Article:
Free Glycemic Index Chart

Erin Coleman, R.D., L.D.
Washed red potatoes on a pewter plate

It's often helpful to have a glycemic index chart, especially when you have diabetes and struggle to keep blood sugar levels in check. The chart below helps you determine how foods affect blood sugar. For example, a low-glycemic index (GI) food raises blood sugar slow and steadily, while high glycemic index foods cause more rapid blood sugar spikes.

GI Categories

To put glycemic index (GI) into perspective and know how certain foods affect your levels, it's important to understand what's considered high, medium, and low. According to Mayo Clinic, a low GI food is 1 to 55, medium GI foods are 56 to 69, and high GI foods are 70 or higher. The chart below provides you with GI numbers for specific foods in a variety of categories.

Fruits

Vegetables

Grains

Sweets, Snacks, and Drinks

Watermelon

76

Russet potato

111

White bread

71

Rice cakes

82

Apple

39

White potato

82

Whole-wheat bread

69

Jelly beans

78

Orange

40

Mashed potatoes

87

Whole-grain bread

51

Soda crackers

74

Pear

38

Sweet potato

70

Muesli

56

Doughnuts

76

Banana

60

Lentils

29

Pumpernickel bread

46

Graham crackers

74

Pineapple

58

Kidney beans

28

White pita bread

68

Vanilla wafers

77

Dates

42

Parsnips

52

Corn tortilla

52

Ice cream

57

Raisins

64

Sweet corn

60

Wheat tortilla

30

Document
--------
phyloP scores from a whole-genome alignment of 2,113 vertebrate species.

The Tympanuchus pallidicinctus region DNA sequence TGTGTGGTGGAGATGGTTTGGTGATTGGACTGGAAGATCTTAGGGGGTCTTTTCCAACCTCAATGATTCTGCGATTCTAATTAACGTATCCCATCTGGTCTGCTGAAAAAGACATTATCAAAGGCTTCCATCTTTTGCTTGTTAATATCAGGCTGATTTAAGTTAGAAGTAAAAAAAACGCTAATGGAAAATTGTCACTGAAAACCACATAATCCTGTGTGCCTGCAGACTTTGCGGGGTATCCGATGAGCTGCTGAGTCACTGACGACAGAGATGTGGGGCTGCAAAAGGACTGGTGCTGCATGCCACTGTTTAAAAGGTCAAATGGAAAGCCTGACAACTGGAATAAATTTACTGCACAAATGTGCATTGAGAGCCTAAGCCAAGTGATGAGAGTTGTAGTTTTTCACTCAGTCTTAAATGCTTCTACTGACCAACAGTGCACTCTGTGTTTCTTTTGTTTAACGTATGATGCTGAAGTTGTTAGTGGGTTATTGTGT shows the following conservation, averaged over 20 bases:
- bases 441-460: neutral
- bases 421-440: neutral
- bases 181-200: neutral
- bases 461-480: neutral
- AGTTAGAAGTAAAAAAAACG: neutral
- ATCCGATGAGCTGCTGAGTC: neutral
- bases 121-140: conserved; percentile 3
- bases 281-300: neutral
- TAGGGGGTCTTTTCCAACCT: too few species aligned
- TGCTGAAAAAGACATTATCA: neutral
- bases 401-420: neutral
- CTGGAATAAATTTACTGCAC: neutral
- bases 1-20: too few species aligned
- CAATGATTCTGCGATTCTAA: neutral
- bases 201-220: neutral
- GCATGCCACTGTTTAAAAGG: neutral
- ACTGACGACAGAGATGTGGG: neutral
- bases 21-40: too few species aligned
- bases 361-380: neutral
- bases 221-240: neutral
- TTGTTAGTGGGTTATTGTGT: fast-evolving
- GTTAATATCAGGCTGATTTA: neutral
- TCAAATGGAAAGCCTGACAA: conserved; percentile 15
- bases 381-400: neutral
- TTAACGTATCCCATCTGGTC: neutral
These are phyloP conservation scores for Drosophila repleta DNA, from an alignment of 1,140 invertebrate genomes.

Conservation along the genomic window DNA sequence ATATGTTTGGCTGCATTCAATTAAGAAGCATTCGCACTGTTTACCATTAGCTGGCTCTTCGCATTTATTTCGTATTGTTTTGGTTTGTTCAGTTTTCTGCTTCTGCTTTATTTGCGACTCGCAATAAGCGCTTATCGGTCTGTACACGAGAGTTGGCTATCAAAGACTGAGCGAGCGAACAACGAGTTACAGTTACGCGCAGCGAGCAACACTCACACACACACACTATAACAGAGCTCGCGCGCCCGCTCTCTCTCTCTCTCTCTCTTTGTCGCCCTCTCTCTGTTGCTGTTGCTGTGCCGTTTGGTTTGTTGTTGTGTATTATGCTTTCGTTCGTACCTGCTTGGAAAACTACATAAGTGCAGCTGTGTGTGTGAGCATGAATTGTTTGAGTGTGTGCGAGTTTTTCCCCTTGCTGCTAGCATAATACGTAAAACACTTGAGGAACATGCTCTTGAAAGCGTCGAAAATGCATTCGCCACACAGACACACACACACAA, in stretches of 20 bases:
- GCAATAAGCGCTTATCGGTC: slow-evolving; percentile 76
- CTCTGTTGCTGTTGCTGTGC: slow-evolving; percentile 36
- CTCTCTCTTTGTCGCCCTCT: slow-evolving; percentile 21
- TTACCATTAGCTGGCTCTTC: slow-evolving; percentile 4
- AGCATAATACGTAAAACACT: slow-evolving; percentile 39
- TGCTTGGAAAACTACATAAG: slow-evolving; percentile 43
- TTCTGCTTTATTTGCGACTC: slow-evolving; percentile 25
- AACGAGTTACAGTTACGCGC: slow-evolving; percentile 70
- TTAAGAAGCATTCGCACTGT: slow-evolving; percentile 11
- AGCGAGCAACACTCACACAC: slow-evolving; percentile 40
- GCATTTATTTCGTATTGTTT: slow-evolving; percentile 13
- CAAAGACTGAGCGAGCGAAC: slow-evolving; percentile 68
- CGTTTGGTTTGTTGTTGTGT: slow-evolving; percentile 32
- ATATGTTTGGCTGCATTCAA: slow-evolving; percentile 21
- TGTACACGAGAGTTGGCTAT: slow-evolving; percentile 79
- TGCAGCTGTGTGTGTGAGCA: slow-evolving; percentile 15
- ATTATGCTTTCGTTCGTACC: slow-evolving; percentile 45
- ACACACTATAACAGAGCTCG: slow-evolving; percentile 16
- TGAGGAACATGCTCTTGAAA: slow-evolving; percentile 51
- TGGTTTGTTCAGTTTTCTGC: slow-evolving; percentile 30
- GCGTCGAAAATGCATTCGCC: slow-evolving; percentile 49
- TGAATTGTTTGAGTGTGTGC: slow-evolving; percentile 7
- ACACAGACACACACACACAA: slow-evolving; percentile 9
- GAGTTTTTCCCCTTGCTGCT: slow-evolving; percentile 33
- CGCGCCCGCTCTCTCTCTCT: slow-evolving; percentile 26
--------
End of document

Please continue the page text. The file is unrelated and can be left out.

Rye crisps

64

Prunes

29

Black beans

30

White bagel

72

Shortbread

64

Peaches

42

Chickpeas

10

Hamburger bun

61

Corn chips

42

Grapes

59

Navy beans

31

White rice

70

Fruit roll-ups

99

Grapefruit

25

Green peas

51

Brown rice

50

Pretzels

83

Orange juice

50

Carrots

35

Couscous

65

Potato chips

51

Cranberry juice cocktail

68

Yam

54

Quinoa

53

Popcorn

55

Apple juice

41

Tomato juice

38

Bulgur

47

Peanut M&Ms

33

Mango

51

Pumpkin

64

Oatmeal

55

Snickers bar

51

Kiwi fruit

58

Soybeans

15

Instant oatmeal

79

Hummus

6

Cantaloupe

65

Baked beans

40

Cream of wheat

66

Cheese pizza

80

Pomegranate juice

53

Beets

64

All bran

44

Supreme pizza

36

Grapefruit juice

48

Red potato

89

Corn flakes

81

Honey

61

Avocado 0 Butternut squash 51

Raisin bran

61

Table sugar

63

Strawberries 40 Zucchini 15

Barley

28

Maple syrup

54

Blackberries 32 Mushrooms 1

Grape nuts

75

Cola

63

Lemon 25 Onions 10

White spaghetti

46

Orange soda

68

Cherries, sweet 22 Bell pepper 40

Whole-grain spaghetti

32

Gatorade

89

Plum 24 Chili peppers 10

Pancakes

67

Vanilla cake with frosting

42

Apricot, dried 32 Broccoli 11

Waffles

76

Jam/Jelly

49

Cauliflower 20

Kaiser roll

73

Cashews

25

Asparagus 15

Barley bread

34

Peanuts

18

Celery 15

Fettuccini

32

Reduced-fat yogurt

33

Brussels sprouts 12

Rice noodles

53

Milk

35

Cabbage 10 Blueberry muffin 50

Using GI Charts

Choosing lower GI foods is generally best when you have diabetes, as these foods help prevent blood sugar spikes. However, high-GI foods come in handy pre- or post-exercise, when you need a quick pick-me-up. Often times foods with more fiber, protein and/or fat content have lower GIs. Some foods you might consider healthy (like potatoes) may have higher GIs than you thought.

Free Glycemic Index Chart